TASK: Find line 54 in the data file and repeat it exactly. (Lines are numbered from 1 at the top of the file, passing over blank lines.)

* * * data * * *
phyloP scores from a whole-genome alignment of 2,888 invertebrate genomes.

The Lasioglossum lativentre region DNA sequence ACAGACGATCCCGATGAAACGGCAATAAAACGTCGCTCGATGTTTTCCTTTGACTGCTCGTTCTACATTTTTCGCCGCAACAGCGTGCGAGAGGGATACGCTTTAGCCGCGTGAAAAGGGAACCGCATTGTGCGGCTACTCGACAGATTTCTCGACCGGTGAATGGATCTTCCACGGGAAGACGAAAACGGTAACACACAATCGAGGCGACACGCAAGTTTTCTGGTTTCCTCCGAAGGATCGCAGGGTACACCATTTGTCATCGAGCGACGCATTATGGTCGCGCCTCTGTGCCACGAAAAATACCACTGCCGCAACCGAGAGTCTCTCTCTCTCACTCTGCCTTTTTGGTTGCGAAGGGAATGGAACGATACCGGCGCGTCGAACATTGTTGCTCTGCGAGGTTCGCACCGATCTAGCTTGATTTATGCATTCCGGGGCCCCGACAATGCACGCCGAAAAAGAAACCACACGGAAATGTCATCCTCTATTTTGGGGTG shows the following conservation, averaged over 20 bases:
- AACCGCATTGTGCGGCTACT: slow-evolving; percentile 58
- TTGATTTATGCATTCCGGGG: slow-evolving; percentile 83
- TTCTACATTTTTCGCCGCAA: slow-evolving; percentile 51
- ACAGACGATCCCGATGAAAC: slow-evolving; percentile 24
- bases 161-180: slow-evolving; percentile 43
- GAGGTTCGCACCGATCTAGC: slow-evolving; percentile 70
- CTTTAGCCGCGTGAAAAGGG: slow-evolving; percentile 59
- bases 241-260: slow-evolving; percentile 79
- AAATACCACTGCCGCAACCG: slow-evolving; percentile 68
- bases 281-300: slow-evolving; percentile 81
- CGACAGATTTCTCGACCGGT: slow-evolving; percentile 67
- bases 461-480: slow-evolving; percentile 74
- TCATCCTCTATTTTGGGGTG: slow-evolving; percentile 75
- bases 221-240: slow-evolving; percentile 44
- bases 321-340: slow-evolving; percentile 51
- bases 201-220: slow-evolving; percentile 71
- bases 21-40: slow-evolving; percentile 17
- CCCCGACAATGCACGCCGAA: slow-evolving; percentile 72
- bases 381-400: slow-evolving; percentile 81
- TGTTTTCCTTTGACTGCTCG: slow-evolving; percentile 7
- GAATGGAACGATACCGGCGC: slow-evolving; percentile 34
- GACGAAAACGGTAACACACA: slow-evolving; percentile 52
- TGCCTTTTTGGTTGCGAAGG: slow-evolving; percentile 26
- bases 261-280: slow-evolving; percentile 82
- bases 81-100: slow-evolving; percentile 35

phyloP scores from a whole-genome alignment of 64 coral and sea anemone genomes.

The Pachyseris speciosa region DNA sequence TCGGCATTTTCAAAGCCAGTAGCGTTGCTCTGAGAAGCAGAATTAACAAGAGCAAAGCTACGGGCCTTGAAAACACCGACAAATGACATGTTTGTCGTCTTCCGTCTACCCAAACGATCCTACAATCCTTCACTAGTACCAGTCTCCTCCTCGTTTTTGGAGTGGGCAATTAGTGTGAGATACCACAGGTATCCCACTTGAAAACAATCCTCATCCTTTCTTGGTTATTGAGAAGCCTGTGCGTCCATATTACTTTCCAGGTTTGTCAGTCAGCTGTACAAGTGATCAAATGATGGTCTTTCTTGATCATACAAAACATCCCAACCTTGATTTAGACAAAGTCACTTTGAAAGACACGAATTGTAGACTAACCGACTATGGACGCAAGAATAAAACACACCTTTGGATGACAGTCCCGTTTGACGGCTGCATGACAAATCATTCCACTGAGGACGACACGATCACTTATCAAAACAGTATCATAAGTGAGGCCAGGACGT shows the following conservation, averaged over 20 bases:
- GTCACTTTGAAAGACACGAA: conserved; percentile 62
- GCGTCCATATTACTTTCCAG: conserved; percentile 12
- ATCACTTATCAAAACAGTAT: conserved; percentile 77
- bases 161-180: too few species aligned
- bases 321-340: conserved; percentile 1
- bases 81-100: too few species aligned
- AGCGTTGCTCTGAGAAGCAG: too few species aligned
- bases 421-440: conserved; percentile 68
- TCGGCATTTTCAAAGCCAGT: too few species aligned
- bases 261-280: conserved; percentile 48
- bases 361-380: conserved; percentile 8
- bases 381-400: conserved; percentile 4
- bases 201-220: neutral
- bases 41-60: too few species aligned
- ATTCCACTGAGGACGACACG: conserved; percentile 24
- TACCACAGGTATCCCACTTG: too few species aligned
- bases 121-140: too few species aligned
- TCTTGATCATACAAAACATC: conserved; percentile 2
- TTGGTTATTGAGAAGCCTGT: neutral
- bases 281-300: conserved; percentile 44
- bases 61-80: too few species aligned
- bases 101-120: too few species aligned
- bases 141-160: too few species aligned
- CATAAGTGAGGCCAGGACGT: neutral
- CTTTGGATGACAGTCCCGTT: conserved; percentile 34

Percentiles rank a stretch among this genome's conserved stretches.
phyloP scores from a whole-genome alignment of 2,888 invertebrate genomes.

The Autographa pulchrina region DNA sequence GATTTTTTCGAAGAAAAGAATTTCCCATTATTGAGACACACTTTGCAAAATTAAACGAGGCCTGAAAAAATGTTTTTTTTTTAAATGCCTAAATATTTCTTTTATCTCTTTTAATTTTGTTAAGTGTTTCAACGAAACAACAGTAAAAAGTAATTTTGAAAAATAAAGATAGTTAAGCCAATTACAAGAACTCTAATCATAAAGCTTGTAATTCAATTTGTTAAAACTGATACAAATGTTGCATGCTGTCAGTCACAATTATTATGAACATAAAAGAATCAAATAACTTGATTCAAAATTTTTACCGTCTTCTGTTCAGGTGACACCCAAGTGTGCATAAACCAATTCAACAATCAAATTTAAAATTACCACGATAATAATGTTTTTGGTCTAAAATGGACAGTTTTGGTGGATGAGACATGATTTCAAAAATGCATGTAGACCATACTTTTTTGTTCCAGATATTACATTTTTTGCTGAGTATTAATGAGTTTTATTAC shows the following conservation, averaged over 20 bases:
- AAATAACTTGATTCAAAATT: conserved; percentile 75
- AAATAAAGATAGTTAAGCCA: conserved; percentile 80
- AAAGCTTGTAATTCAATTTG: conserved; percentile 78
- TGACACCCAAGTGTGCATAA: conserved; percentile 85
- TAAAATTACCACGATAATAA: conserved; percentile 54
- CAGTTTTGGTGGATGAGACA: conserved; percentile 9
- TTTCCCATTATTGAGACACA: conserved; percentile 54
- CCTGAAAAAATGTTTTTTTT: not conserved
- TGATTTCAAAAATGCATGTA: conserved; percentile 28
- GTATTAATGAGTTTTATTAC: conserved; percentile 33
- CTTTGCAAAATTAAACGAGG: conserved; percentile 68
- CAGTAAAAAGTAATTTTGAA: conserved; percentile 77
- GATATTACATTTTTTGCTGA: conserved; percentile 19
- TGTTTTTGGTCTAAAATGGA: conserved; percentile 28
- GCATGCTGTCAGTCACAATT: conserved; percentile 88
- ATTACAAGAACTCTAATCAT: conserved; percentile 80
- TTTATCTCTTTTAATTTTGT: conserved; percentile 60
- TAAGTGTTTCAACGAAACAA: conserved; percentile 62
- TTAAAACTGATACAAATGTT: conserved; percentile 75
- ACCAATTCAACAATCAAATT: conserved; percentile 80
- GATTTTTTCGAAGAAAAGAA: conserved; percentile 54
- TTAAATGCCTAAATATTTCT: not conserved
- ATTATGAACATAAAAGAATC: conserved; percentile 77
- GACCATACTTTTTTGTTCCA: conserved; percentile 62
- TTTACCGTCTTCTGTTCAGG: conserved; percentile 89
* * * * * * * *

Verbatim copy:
- CTTTGGATGACAGTCCCGTT: conserved; percentile 34